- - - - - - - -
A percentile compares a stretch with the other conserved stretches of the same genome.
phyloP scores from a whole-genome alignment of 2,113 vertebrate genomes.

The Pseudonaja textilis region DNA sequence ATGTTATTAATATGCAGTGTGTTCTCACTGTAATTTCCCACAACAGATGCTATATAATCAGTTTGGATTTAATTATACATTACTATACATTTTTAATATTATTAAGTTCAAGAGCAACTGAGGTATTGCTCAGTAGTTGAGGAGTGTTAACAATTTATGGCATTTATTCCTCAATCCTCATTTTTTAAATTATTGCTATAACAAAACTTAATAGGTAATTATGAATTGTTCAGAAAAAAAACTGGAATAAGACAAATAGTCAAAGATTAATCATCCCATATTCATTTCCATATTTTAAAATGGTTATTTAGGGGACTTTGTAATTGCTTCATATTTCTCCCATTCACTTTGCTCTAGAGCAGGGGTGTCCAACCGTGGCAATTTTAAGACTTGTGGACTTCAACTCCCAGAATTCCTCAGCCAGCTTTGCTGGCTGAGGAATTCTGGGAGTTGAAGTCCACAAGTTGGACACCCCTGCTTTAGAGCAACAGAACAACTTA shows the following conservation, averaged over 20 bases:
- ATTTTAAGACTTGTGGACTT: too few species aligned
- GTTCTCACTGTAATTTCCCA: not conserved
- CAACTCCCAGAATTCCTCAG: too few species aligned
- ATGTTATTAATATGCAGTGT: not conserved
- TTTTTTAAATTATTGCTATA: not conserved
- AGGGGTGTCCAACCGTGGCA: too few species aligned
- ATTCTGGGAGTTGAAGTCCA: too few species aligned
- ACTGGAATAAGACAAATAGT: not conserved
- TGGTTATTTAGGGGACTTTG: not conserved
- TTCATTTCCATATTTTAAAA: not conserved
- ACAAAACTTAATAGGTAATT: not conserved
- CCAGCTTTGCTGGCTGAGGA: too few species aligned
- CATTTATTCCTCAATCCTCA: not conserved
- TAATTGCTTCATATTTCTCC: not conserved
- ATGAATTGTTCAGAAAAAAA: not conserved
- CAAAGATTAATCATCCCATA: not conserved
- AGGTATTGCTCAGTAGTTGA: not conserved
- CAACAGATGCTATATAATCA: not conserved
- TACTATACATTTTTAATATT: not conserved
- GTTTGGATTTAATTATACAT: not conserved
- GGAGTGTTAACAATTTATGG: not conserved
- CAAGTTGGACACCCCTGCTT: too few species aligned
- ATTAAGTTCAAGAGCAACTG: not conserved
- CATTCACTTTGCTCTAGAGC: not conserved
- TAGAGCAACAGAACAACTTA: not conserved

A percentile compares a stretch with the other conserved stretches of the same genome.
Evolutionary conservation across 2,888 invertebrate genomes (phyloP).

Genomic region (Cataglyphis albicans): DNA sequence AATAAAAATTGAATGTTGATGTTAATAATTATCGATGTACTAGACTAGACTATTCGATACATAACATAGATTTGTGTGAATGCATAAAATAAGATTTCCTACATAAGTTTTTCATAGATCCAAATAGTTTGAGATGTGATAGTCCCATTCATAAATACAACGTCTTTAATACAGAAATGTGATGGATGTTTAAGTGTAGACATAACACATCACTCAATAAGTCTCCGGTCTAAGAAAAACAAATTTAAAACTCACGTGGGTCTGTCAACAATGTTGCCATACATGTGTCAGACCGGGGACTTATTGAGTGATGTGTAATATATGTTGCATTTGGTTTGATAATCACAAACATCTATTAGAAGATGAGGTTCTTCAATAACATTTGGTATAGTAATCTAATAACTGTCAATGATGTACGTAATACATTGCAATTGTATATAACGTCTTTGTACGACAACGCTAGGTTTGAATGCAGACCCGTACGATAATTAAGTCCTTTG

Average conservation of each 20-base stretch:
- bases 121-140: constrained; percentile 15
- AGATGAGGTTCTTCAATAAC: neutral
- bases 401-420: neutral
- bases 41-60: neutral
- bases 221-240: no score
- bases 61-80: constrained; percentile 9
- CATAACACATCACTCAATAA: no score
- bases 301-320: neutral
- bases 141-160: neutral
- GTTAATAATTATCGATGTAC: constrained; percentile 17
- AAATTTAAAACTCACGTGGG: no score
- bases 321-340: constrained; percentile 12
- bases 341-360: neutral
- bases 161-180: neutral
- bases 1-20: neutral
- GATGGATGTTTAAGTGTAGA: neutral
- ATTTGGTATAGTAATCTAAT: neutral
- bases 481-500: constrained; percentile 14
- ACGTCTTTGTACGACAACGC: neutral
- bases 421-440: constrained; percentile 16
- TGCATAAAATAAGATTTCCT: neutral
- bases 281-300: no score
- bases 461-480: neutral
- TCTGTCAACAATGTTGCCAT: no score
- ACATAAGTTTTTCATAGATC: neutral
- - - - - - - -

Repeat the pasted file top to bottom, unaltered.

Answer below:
A percentile compares a stretch with the other conserved stretches of the same genome.
phyloP scores from a whole-genome alignment of 2,113 vertebrate genomes.

The Pseudonaja textilis region DNA sequence ATGTTATTAATATGCAGTGTGTTCTCACTGTAATTTCCCACAACAGATGCTATATAATCAGTTTGGATTTAATTATACATTACTATACATTTTTAATATTATTAAGTTCAAGAGCAACTGAGGTATTGCTCAGTAGTTGAGGAGTGTTAACAATTTATGGCATTTATTCCTCAATCCTCATTTTTTAAATTATTGCTATAACAAAACTTAATAGGTAATTATGAATTGTTCAGAAAAAAAACTGGAATAAGACAAATAGTCAAAGATTAATCATCCCATATTCATTTCCATATTTTAAAATGGTTATTTAGGGGACTTTGTAATTGCTTCATATTTCTCCCATTCACTTTGCTCTAGAGCAGGGGTGTCCAACCGTGGCAATTTTAAGACTTGTGGACTTCAACTCCCAGAATTCCTCAGCCAGCTTTGCTGGCTGAGGAATTCTGGGAGTTGAAGTCCACAAGTTGGACACCCCTGCTTTAGAGCAACAGAACAACTTA shows the following conservation, averaged over 20 bases:
- ATTTTAAGACTTGTGGACTT: too few species aligned
- GTTCTCACTGTAATTTCCCA: not conserved
- CAACTCCCAGAATTCCTCAG: too few species aligned
- ATGTTATTAATATGCAGTGT: not conserved
- TTTTTTAAATTATTGCTATA: not conserved
- AGGGGTGTCCAACCGTGGCA: too few species aligned
- ATTCTGGGAGTTGAAGTCCA: too few species aligned
- ACTGGAATAAGACAAATAGT: not conserved
- TGGTTATTTAGGGGACTTTG: not conserved
- TTCATTTCCATATTTTAAAA: not conserved
- ACAAAACTTAATAGGTAATT: not conserved
- CCAGCTTTGCTGGCTGAGGA: too few species aligned
- CATTTATTCCTCAATCCTCA: not conserved
- TAATTGCTTCATATTTCTCC: not conserved
- ATGAATTGTTCAGAAAAAAA: not conserved
- CAAAGATTAATCATCCCATA: not conserved
- AGGTATTGCTCAGTAGTTGA: not conserved
- CAACAGATGCTATATAATCA: not conserved
- TACTATACATTTTTAATATT: not conserved
- GTTTGGATTTAATTATACAT: not conserved
- GGAGTGTTAACAATTTATGG: not conserved
- CAAGTTGGACACCCCTGCTT: too few species aligned
- ATTAAGTTCAAGAGCAACTG: not conserved
- CATTCACTTTGCTCTAGAGC: not conserved
- TAGAGCAACAGAACAACTTA: not conserved

A percentile compares a stretch with the other conserved stretches of the same genome.
Evolutionary conservation across 2,888 invertebrate genomes (phyloP).

Genomic region (Cataglyphis albicans): DNA sequence AATAAAAATTGAATGTTGATGTTAATAATTATCGATGTACTAGACTAGACTATTCGATACATAACATAGATTTGTGTGAATGCATAAAATAAGATTTCCTACATAAGTTTTTCATAGATCCAAATAGTTTGAGATGTGATAGTCCCATTCATAAATACAACGTCTTTAATACAGAAATGTGATGGATGTTTAAGTGTAGACATAACACATCACTCAATAAGTCTCCGGTCTAAGAAAAACAAATTTAAAACTCACGTGGGTCTGTCAACAATGTTGCCATACATGTGTCAGACCGGGGACTTATTGAGTGATGTGTAATATATGTTGCATTTGGTTTGATAATCACAAACATCTATTAGAAGATGAGGTTCTTCAATAACATTTGGTATAGTAATCTAATAACTGTCAATGATGTACGTAATACATTGCAATTGTATATAACGTCTTTGTACGACAACGCTAGGTTTGAATGCAGACCCGTACGATAATTAAGTCCTTTG

Average conservation of each 20-base stretch:
- bases 121-140: constrained; percentile 15
- AGATGAGGTTCTTCAATAAC: neutral
- bases 401-420: neutral
- bases 41-60: neutral
- bases 221-240: no score
- bases 61-80: constrained; percentile 9
- CATAACACATCACTCAATAA: no score
- bases 301-320: neutral
- bases 141-160: neutral
- GTTAATAATTATCGATGTAC: constrained; percentile 17
- AAATTTAAAACTCACGTGGG: no score
- bases 321-340: constrained; percentile 12
- bases 341-360: neutral
- bases 161-180: neutral
- bases 1-20: neutral
- GATGGATGTTTAAGTGTAGA: neutral
- ATTTGGTATAGTAATCTAAT: neutral
- bases 481-500: constrained; percentile 14
- ACGTCTTTGTACGACAACGC: neutral
- bases 421-440: constrained; percentile 16
- TGCATAAAATAAGATTTCCT: neutral
- bases 281-300: no score
- bases 461-480: neutral
- TCTGTCAACAATGTTGCCAT: no score
- ACATAAGTTTTTCATAGATC: neutral